On the other hand, B2C transactions often involve just the consumer, so the buyer is actually the user, unlike in the B2B transaction. There are not multiple corporate relationships, so doesn’t need to have a feature for tracking multiple stakeholders on the customer’s side.

More complex and variable transactions

B2B transactions can be much more complex and involved than B2B, so software services – from sales and invoice functions to marketing and after-sales stages – tend to have more features that accommodate the complexities, variability, and personalisation. For B2C organisations, the sales process is typically high volume, uniform within customer segments or product lines, and less variable. As a B2C business, you probably won’t need the features that B2B process requires, which can include communications tools as well as recording and reporting features.

Longer sales/purchase cycles and contracts

B2B features are designed for longer-term sales cycles and contracts, with sales processes lasting months or even years. With the greater complexity and more personnel involved in the sales-decision process, B2B solutions offer features that allow you to track both complexity and long-time lags.

On the other hand, B2C features are designed to accommodate shorter sales times, which might last hours, days, or weeks. This might mean the platform is designed to assist with self-select e-commerce purchases, rapid in-store purchases, and contact-centre transactions. The amount of detail you would need to capture is probably much lower than a B2B transaction, and the focus would be on completing the transaction quickly rather than capturing complex information and facilitating an ongoing relationship.

Sales are complex business decisions

B2B software services are designed to reflect that B2B sales tend to be strictly business decisions that are guided by a chain of command or a team of people in the customer organisation. B2C transactions, however, may be driven by different factors, which can include spur of the moment purchases, viral marketing campaigns, emotions, and other drivers.

The B2B buyer is often looking for efficiency, expertise, after-sales support and training, and other benefits. B2C customers are the final users or consumers, and they might be looking for a great deal, emotional satisfaction, or entertainment rather than business benefits. Your solution as a B2C organisation should be designed to leverage the emotional impact or brand image of your marketing campaign to create a seamless brand experience for the consumer.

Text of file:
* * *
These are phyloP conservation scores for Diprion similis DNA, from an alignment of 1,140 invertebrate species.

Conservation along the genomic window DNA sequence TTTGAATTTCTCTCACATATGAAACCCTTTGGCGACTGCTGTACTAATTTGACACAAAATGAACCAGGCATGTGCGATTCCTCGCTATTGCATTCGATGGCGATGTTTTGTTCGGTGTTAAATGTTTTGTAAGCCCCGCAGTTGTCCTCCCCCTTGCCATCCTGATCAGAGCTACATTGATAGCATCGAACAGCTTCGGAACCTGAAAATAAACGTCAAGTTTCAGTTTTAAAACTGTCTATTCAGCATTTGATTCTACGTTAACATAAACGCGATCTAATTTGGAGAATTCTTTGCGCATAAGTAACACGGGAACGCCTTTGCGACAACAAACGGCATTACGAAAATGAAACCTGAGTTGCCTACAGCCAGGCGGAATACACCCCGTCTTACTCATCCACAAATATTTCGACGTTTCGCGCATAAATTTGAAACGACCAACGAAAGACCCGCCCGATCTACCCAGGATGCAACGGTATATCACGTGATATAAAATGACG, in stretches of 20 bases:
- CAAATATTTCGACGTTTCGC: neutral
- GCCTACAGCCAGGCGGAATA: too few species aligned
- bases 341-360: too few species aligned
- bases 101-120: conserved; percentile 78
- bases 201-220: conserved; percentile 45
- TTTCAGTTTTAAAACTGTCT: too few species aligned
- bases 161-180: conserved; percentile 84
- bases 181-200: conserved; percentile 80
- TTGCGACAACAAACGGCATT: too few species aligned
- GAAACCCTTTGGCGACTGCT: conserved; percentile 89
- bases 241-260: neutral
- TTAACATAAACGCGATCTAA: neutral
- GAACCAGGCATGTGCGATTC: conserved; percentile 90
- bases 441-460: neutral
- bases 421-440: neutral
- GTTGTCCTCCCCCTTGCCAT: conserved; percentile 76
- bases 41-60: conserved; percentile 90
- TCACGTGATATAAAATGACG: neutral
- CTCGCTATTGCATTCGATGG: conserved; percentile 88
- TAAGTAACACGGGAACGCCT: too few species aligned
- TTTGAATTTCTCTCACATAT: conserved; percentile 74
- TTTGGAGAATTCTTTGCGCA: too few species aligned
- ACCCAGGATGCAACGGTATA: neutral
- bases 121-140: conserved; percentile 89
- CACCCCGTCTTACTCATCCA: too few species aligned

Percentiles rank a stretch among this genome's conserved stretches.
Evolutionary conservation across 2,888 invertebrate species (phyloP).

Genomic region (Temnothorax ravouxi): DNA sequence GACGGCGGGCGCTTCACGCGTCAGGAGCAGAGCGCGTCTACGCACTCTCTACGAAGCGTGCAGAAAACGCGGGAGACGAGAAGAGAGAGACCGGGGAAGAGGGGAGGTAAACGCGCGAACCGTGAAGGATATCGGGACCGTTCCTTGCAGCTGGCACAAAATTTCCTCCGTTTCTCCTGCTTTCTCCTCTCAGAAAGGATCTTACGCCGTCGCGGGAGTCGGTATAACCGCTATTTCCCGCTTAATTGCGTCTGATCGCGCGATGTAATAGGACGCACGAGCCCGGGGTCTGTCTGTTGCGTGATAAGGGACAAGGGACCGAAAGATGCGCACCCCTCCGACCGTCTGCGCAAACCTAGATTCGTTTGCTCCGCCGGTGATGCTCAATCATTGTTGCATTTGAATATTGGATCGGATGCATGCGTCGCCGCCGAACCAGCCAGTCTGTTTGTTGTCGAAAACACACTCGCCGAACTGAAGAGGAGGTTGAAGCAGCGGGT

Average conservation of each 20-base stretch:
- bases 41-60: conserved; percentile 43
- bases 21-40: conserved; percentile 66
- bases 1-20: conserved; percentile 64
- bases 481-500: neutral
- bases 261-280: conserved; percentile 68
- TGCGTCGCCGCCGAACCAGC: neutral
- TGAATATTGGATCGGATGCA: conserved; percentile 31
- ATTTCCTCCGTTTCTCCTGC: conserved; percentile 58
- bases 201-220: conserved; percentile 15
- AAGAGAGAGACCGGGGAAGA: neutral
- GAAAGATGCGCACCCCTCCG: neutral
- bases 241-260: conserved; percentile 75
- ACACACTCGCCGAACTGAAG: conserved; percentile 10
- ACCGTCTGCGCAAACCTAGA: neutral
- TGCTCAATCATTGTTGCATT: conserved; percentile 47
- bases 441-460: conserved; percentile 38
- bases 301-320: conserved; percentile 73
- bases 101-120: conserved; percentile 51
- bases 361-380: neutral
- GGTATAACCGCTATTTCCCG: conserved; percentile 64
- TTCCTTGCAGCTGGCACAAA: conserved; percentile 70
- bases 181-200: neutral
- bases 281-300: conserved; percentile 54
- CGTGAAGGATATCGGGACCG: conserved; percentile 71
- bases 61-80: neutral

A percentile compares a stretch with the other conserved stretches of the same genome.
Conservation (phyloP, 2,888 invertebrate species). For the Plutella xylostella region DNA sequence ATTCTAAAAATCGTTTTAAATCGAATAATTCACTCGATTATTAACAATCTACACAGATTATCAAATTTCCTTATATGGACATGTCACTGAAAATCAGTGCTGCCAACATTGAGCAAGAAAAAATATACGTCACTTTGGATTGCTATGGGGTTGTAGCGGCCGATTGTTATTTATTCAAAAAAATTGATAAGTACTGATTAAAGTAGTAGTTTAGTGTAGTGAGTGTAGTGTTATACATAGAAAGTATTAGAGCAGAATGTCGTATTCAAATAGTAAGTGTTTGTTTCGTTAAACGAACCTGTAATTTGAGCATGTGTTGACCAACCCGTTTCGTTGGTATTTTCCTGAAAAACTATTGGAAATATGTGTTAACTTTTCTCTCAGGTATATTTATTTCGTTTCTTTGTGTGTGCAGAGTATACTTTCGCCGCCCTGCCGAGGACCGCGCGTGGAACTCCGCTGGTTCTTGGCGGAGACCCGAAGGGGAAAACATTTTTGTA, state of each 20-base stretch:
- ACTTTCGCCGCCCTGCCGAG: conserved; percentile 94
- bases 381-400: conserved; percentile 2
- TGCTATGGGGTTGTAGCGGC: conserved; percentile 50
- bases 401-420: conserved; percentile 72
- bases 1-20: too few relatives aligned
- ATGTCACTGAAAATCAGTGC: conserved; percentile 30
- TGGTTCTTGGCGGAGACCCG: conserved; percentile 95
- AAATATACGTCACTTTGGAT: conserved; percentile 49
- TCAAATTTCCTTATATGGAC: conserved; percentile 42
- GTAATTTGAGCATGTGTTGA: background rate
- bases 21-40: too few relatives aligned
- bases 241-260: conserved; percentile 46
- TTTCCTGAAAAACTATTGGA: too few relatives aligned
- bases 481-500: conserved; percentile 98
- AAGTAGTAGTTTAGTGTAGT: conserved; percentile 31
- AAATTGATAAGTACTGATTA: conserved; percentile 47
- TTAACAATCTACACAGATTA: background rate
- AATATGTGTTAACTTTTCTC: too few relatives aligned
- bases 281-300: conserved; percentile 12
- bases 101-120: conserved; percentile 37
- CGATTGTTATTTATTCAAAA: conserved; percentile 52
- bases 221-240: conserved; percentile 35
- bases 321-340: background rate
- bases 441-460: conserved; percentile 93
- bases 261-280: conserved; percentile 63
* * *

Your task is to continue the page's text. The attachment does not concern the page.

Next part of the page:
Technical and industry terms

B2B platforms can use industry terms and specialised language for a strong marketing impact. For B2C organisations, however, their consumer-facing software (such as an e-commerce site) probably would not benefit from the use of technical terms and language. In fact, the use of this could be off-putting to consumers. Simpler language in the design process of your customer-facing elements can be important for marketing outcomes, but B2B features are typically not designed for this.

Greater product customisation

B2B service platforms may be designed to offer more configurations to buyers, while B2C are typically focused on high volumes of uniform products. In a B2B environment, it can be necessary to offer this, but for B2C industries, these configuration features can be extraneous. Given this, it’s useful to consider whether or not you need product or service features on your B2C solution, and whether you might be paying for something that your customers and sales personnel will not actually end up using.

Direct contact with customers

B2B sales staff typically have direct contact with customers and develop in-depth, long-term relationships with these clients. In contrast, B2C organisations often use contact centres to manage high volumes of leads and sales or rely mainly on the e-commerce platform to support the lead-to-sale process. As a B2C business, you might find that some B2B software features and process are inadequate to support your call agents, who need to be able to access high volumes of detailed customer data for numerous calls each day.

Price negotiation

B2B sales processes often allow for price negotiation depending on the volumes and customer relationship, but B2C organisations usually sell at the same price to all customers. Given this, B2B payment tools and features can differ greatly from the uniform payment and pricing tools in, say, the e-commerce platform of a B2C business. Similarly, customers in B2C transactions will pay for their goods at the time of order, while B2B customers might be invoiced and be given a generous timeline for payment.